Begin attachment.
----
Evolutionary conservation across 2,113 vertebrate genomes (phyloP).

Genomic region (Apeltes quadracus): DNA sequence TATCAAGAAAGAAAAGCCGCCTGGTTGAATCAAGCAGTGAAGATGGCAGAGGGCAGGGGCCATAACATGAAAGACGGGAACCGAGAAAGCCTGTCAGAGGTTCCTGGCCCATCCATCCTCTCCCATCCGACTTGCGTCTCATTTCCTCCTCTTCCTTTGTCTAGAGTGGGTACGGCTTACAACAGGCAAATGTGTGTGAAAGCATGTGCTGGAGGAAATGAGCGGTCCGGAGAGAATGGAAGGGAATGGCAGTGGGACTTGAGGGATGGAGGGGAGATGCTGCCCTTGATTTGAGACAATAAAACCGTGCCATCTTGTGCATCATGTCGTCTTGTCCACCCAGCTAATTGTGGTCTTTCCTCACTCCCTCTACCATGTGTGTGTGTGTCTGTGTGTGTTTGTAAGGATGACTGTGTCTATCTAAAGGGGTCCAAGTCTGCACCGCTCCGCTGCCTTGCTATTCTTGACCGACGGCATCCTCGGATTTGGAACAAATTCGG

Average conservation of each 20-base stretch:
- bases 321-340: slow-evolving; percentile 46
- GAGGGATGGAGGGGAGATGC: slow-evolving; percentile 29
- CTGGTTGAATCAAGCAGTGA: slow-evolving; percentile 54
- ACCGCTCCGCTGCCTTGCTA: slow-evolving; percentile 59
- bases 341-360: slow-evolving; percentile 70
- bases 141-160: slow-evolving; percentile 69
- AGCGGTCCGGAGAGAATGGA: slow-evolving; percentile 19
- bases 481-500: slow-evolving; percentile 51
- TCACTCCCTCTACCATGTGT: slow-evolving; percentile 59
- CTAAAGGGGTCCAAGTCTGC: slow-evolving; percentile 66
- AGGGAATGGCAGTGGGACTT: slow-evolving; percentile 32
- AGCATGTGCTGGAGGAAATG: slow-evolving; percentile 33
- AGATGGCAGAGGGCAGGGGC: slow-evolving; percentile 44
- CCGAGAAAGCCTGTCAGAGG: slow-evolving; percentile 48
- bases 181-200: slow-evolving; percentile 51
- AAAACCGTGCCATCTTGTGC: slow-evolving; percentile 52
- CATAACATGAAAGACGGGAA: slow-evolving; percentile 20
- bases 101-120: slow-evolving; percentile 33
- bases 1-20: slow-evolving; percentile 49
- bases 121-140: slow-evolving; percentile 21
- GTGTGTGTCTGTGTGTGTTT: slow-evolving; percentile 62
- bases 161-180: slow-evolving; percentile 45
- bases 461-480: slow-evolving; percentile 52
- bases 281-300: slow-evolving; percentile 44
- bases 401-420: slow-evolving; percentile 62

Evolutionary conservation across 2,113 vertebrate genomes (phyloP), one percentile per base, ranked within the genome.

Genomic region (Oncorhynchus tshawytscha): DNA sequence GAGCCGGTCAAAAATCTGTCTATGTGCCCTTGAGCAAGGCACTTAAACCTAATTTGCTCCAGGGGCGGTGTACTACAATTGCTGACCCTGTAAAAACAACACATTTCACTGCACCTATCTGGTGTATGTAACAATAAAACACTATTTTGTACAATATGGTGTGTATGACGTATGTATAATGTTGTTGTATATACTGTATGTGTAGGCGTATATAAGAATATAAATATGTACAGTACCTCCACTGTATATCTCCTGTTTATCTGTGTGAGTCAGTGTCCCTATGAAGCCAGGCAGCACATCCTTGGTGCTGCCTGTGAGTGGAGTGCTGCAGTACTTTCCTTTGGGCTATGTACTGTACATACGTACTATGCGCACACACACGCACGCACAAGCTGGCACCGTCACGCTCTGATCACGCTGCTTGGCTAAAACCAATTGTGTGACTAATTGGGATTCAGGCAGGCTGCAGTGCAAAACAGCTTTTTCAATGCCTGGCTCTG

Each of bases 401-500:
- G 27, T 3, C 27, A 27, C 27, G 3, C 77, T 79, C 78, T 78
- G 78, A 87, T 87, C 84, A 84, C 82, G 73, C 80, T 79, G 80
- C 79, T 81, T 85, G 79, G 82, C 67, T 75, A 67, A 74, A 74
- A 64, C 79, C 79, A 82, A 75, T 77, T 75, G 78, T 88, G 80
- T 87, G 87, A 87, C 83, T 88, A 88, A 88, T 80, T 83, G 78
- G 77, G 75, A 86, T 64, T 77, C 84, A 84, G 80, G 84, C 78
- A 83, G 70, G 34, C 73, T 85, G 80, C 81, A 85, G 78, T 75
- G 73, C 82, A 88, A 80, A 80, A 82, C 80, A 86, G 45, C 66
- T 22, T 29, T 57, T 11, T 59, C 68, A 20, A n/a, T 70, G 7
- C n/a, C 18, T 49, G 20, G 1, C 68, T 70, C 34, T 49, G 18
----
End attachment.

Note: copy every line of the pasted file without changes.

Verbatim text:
Evolutionary conservation across 2,113 vertebrate genomes (phyloP).

Genomic region (Apeltes quadracus): DNA sequence TATCAAGAAAGAAAAGCCGCCTGGTTGAATCAAGCAGTGAAGATGGCAGAGGGCAGGGGCCATAACATGAAAGACGGGAACCGAGAAAGCCTGTCAGAGGTTCCTGGCCCATCCATCCTCTCCCATCCGACTTGCGTCTCATTTCCTCCTCTTCCTTTGTCTAGAGTGGGTACGGCTTACAACAGGCAAATGTGTGTGAAAGCATGTGCTGGAGGAAATGAGCGGTCCGGAGAGAATGGAAGGGAATGGCAGTGGGACTTGAGGGATGGAGGGGAGATGCTGCCCTTGATTTGAGACAATAAAACCGTGCCATCTTGTGCATCATGTCGTCTTGTCCACCCAGCTAATTGTGGTCTTTCCTCACTCCCTCTACCATGTGTGTGTGTGTCTGTGTGTGTTTGTAAGGATGACTGTGTCTATCTAAAGGGGTCCAAGTCTGCACCGCTCCGCTGCCTTGCTATTCTTGACCGACGGCATCCTCGGATTTGGAACAAATTCGG

Average conservation of each 20-base stretch:
- bases 321-340: slow-evolving; percentile 46
- GAGGGATGGAGGGGAGATGC: slow-evolving; percentile 29
- CTGGTTGAATCAAGCAGTGA: slow-evolving; percentile 54
- ACCGCTCCGCTGCCTTGCTA: slow-evolving; percentile 59
- bases 341-360: slow-evolving; percentile 70
- bases 141-160: slow-evolving; percentile 69
- AGCGGTCCGGAGAGAATGGA: slow-evolving; percentile 19
- bases 481-500: slow-evolving; percentile 51
- TCACTCCCTCTACCATGTGT: slow-evolving; percentile 59
- CTAAAGGGGTCCAAGTCTGC: slow-evolving; percentile 66
- AGGGAATGGCAGTGGGACTT: slow-evolving; percentile 32
- AGCATGTGCTGGAGGAAATG: slow-evolving; percentile 33
- AGATGGCAGAGGGCAGGGGC: slow-evolving; percentile 44
- CCGAGAAAGCCTGTCAGAGG: slow-evolving; percentile 48
- bases 181-200: slow-evolving; percentile 51
- AAAACCGTGCCATCTTGTGC: slow-evolving; percentile 52
- CATAACATGAAAGACGGGAA: slow-evolving; percentile 20
- bases 101-120: slow-evolving; percentile 33
- bases 1-20: slow-evolving; percentile 49
- bases 121-140: slow-evolving; percentile 21
- GTGTGTGTCTGTGTGTGTTT: slow-evolving; percentile 62
- bases 161-180: slow-evolving; percentile 45
- bases 461-480: slow-evolving; percentile 52
- bases 281-300: slow-evolving; percentile 44
- bases 401-420: slow-evolving; percentile 62

Evolutionary conservation across 2,113 vertebrate genomes (phyloP), one percentile per base, ranked within the genome.

Genomic region (Oncorhynchus tshawytscha): DNA sequence GAGCCGGTCAAAAATCTGTCTATGTGCCCTTGAGCAAGGCACTTAAACCTAATTTGCTCCAGGGGCGGTGTACTACAATTGCTGACCCTGTAAAAACAACACATTTCACTGCACCTATCTGGTGTATGTAACAATAAAACACTATTTTGTACAATATGGTGTGTATGACGTATGTATAATGTTGTTGTATATACTGTATGTGTAGGCGTATATAAGAATATAAATATGTACAGTACCTCCACTGTATATCTCCTGTTTATCTGTGTGAGTCAGTGTCCCTATGAAGCCAGGCAGCACATCCTTGGTGCTGCCTGTGAGTGGAGTGCTGCAGTACTTTCCTTTGGGCTATGTACTGTACATACGTACTATGCGCACACACACGCACGCACAAGCTGGCACCGTCACGCTCTGATCACGCTGCTTGGCTAAAACCAATTGTGTGACTAATTGGGATTCAGGCAGGCTGCAGTGCAAAACAGCTTTTTCAATGCCTGGCTCTG

Each of bases 401-500:
- G 27, T 3, C 27, A 27, C 27, G 3, C 77, T 79, C 78, T 78
- G 78, A 87, T 87, C 84, A 84, C 82, G 73, C 80, T 79, G 80
- C 79, T 81, T 85, G 79, G 82, C 67, T 75, A 67, A 74, A 74
- A 64, C 79, C 79, A 82, A 75, T 77, T 75, G 78, T 88, G 80
- T 87, G 87, A 87, C 83, T 88, A 88, A 88, T 80, T 83, G 78
- G 77, G 75, A 86, T 64, T 77, C 84, A 84, G 80, G 84, C 78
- A 83, G 70, G 34, C 73, T 85, G 80, C 81, A 85, G 78, T 75
- G 73, C 82, A 88, A 80, A 80, A 82, C 80, A 86, G 45, C 66
- T 22, T 29, T 57, T 11, T 59, C 68, A 20, A n/a, T 70, G 7
- C n/a, C 18, T 49, G 20, G 1, C 68, T 70, C 34, T 49, G 18